Maybe it was the story about canoeing under a full moon. Or hearing about toasting marshmallows by a roaring campfire on the lake one too many times. Or just a desire to share some fun with their children after the hectic winter months.
Whatever the motivation, the trend is clear: Instead of sending their youngsters off to camp by themselves, more and more moms and dads are packing their bags and tagging along.
In the past 11 years, the number of family camps has increased 500 percent, says the American Camping Association.
When it comes to programs available at family camps, "the sky's the limit," says ACA's Ruth Lister. "They offer everything imaginable," from a weekend retreat at church-owned camps to weeklong trips to learn about whales or manatees.
Increasingly popular are parent and teen "adventures" that might include a seven-day wilderness camping trip with trained guides and all equipment supplied by the camp. These have dollars-and-cents appeal to city-dwelling families who may yearn for the great outdoors, but don't like the idea of investing quite a bit of money in backpacks, sleeping bags, tents, and other camping gear to be used on just one trip.
The family equivalent of the traditional kids' summer camp usually attracts those with elementary-age offspring, although many welcome grandparents and preschoolers as well. These typically last a week and take place right before or after the regular summer camping season. Parents and children stay in a cabin and choose from a wide variety of activities.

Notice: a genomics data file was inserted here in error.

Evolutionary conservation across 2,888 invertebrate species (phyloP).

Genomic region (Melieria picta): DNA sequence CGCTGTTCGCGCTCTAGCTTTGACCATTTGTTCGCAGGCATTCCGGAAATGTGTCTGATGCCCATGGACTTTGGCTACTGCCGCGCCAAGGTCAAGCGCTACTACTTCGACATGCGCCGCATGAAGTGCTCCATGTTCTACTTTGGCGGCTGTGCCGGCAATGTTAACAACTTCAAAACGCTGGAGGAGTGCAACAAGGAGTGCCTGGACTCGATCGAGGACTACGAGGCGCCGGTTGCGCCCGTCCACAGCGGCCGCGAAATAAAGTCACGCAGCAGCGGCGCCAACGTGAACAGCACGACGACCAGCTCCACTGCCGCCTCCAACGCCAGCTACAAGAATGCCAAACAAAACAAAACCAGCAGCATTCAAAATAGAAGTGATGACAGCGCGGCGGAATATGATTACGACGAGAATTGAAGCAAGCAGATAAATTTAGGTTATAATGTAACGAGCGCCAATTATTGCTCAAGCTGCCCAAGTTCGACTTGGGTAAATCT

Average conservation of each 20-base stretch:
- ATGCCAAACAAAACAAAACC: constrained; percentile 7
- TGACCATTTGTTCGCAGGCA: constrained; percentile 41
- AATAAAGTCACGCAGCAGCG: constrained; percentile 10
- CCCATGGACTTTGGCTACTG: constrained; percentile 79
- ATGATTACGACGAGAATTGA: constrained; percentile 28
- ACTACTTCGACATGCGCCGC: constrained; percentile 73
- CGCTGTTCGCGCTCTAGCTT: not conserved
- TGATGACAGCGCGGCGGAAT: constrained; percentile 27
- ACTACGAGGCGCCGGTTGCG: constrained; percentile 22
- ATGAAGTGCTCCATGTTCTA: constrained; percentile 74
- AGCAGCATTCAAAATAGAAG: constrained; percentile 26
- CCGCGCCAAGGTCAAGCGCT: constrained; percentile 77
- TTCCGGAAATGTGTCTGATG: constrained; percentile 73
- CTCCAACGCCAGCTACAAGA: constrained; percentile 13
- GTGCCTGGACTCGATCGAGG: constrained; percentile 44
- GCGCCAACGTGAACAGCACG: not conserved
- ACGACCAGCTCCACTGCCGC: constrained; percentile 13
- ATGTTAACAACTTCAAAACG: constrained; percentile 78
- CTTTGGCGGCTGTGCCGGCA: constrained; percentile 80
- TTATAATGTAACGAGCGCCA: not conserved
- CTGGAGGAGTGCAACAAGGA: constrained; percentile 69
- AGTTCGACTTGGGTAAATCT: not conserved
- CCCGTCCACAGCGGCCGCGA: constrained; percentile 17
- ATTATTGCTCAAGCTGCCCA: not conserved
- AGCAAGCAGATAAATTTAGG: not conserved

Alex Sternstein of Atlanta has such happy memories of the camp she attended in Terrero, N.M., that she has taken her husband and kids back there for family sessions during the past two summers.
"Our children are in school all day and have lots of after-school activities, so during the summer we want to do family things," Mrs. Sternstein says. At camp, "we could be together and yet everyone could do things that interested them. we live in a city and the atmosphere is so different at camp. There's a great feeling of freedom. We don't have to worry about the kids if we're not with them every moment."
During the morning, Mr. and Mrs. Sternstein took part in adult activities while the children were grouped with their peers. Then they all met for lunch and spent the afternoon together horseback-riding, fishing, swimming, and even picking raspberries.
The atmosphere at family camp is casual and low-key. On a traditional family vacation, parents may worry about going to a restaurant for dinner when the kids are getting tired. But that's no problem at family camp, says Kay Rice of Brush Ranch Camps, where the Sternsteins went. "If they spill their milk in the dining hall, they're probably the second one, not the first.
"Families today are going in so many different directions," she notes. "People find that to go on a walk with their kids, to take their child over to the pond to catch a fish, to go to the art-shed and tie-dye a T-shirt together - they're activities that they don't have the chance to do at home."
Often it's the little things that families remember the most after they return home, she says. "To have breakfast around the campfire on the last morning is a special memory, and I think that's what parents are trying to build - special memories."